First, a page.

- The Smithsonian’s National Air and Space Museum Trophy (2007)
- National Aeronautic Association Wright Brothers Memorial Trophy (2014)
For his military service, Hoover also received the Purple Heart, Air Medal with Clusters, the Distinguished Flying Cross, the Soldier’s Medal for Valor, and France’s Croix de Guerre.
Following a serious misfueling accident in his piston-engine Shrike Commander, Hoover promoted the flattened “Hoover Nozzle” for turbine-engine aircraft. Used in conjunction with the “Hoover Ring” mounted on many modern aircraft powered by Jet A, the system is designed to prevent similar incidents.
An NBAA Meritorious Service to Aviation Award Winner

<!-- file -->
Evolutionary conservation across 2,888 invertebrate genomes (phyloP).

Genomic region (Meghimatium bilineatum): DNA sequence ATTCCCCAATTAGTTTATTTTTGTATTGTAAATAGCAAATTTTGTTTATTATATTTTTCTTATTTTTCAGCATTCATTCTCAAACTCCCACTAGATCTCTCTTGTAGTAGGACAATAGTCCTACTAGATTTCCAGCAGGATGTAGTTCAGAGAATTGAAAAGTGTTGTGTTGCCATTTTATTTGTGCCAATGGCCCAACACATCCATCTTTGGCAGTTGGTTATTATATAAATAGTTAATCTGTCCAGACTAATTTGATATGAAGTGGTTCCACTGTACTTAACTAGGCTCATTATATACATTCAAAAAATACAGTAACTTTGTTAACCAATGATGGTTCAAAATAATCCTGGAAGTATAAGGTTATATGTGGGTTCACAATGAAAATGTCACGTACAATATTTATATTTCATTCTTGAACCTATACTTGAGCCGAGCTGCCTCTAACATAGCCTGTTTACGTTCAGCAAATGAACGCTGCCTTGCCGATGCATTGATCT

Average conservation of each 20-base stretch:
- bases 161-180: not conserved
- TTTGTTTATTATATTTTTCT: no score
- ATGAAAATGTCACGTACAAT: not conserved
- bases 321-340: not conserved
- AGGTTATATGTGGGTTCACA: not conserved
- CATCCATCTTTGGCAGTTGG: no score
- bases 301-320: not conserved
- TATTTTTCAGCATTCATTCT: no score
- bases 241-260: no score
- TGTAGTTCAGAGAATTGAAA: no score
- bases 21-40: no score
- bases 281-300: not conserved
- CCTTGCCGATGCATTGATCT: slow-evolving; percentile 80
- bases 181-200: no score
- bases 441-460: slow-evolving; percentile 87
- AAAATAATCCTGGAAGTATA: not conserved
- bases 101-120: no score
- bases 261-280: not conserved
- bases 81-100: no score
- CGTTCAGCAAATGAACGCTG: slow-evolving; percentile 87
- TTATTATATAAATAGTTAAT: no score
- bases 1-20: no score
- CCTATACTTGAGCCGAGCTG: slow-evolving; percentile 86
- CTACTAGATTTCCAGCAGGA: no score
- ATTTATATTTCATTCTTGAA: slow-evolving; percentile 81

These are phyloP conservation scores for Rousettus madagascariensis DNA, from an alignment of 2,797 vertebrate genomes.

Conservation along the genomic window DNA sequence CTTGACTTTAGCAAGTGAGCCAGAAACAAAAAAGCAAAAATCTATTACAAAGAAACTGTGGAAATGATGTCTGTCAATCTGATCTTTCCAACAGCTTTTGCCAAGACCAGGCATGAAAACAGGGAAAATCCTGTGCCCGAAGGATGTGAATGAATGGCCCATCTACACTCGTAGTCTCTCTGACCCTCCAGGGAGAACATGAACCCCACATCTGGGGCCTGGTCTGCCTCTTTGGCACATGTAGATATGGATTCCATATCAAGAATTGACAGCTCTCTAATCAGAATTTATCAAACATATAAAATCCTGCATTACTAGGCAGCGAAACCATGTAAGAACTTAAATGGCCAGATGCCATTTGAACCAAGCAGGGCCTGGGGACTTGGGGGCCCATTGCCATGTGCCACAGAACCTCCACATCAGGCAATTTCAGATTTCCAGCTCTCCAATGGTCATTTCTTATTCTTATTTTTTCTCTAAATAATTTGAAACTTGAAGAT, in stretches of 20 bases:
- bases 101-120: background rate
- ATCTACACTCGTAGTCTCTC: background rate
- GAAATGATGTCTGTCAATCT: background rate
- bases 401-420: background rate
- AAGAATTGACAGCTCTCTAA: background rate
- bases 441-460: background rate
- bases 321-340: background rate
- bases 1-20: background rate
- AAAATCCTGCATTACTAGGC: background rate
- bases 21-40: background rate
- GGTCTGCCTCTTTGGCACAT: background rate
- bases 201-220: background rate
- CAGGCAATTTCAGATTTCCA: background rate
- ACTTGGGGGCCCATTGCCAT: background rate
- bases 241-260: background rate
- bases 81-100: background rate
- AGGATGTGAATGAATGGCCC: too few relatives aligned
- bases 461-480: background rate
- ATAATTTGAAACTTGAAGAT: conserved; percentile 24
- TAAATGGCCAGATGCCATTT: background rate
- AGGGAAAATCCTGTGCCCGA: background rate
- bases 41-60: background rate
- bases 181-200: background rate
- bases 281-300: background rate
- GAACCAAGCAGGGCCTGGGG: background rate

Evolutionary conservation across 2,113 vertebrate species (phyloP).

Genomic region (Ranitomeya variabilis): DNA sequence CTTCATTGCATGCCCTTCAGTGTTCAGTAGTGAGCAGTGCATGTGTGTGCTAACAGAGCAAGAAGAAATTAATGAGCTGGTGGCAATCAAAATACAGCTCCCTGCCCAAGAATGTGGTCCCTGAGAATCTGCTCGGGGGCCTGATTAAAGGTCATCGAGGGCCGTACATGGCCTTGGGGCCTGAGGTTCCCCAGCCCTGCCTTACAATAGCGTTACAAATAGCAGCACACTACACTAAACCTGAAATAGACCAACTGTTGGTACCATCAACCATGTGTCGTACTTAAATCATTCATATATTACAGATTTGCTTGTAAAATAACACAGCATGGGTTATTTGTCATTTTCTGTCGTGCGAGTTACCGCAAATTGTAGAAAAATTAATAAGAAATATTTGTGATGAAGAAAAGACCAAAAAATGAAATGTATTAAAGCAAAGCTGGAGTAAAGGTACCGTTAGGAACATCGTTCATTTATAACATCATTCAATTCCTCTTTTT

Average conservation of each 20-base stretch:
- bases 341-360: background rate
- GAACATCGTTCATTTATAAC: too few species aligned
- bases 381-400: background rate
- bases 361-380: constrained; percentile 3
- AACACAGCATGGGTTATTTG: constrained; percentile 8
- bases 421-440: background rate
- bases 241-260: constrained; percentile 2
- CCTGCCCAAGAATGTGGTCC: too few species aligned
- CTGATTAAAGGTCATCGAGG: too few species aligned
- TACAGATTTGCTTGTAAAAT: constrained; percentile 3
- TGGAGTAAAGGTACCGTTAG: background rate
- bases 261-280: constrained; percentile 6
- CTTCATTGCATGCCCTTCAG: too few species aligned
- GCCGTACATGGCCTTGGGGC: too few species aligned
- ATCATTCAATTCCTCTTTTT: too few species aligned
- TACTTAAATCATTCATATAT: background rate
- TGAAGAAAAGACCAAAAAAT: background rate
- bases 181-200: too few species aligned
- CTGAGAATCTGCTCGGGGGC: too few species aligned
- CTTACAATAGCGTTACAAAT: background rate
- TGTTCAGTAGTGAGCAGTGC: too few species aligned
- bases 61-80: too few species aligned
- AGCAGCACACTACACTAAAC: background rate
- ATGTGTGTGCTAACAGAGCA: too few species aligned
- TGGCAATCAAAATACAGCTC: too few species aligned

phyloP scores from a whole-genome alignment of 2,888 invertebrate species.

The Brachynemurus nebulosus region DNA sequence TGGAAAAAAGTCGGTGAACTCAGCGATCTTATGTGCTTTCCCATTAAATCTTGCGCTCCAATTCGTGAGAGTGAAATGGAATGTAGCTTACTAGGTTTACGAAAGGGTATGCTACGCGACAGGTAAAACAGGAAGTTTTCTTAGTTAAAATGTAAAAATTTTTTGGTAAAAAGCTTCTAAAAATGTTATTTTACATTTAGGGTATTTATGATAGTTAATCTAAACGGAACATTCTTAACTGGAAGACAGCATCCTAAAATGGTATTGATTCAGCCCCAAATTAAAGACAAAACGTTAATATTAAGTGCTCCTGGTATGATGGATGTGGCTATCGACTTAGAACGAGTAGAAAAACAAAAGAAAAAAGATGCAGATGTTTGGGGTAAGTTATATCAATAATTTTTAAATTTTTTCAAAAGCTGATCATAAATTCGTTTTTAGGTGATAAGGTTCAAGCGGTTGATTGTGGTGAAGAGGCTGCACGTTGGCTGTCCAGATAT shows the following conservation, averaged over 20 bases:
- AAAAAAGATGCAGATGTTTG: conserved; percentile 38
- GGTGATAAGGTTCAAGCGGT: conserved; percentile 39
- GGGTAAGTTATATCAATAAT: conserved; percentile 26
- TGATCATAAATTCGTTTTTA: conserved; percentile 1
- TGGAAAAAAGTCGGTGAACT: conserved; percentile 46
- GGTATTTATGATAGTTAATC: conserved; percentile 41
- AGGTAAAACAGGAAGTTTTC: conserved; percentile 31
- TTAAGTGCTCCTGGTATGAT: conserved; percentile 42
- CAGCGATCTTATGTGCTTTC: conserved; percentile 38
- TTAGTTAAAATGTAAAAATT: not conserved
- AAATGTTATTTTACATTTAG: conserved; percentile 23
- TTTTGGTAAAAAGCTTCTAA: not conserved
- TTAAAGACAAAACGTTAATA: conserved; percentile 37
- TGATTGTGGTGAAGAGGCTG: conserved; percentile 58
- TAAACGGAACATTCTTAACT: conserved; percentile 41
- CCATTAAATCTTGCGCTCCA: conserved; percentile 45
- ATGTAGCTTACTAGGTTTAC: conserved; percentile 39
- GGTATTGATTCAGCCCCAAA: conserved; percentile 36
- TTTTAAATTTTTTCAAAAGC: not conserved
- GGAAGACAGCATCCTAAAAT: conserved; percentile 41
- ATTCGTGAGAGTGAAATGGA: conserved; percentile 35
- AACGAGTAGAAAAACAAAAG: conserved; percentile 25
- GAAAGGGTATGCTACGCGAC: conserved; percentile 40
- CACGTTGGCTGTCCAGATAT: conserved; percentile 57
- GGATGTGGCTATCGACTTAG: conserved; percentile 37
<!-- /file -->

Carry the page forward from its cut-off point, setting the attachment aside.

In 2014, NBAA bestowed its highest honor, the Meritorious Service to Aviation Award, upon Bob Hoover in recognition of his numerous contributions to the industry that he so loved, and which loved him back.
“Bob Hoover is well established as one of the world’s most accomplished aviators,” said NBAA President and CEO Ed Bolen at the time Hoover won the award. “He has been an inspiration to multiple generations of pilots, including business aviators, and has been an active participant in NBAA’s convention for many years.”
Business aviation’s most distinguished honor, the Meritorious Service to Aviation Award recognizes extraordinary lifelong professional contributions to aviation. In addition to Hoover, past recipients have included astronaut Gene Cernan, golfing legend and acclaimed pilot Arnold Palmer, and Experimental Aircraft Association founder Paul H. Poberezny.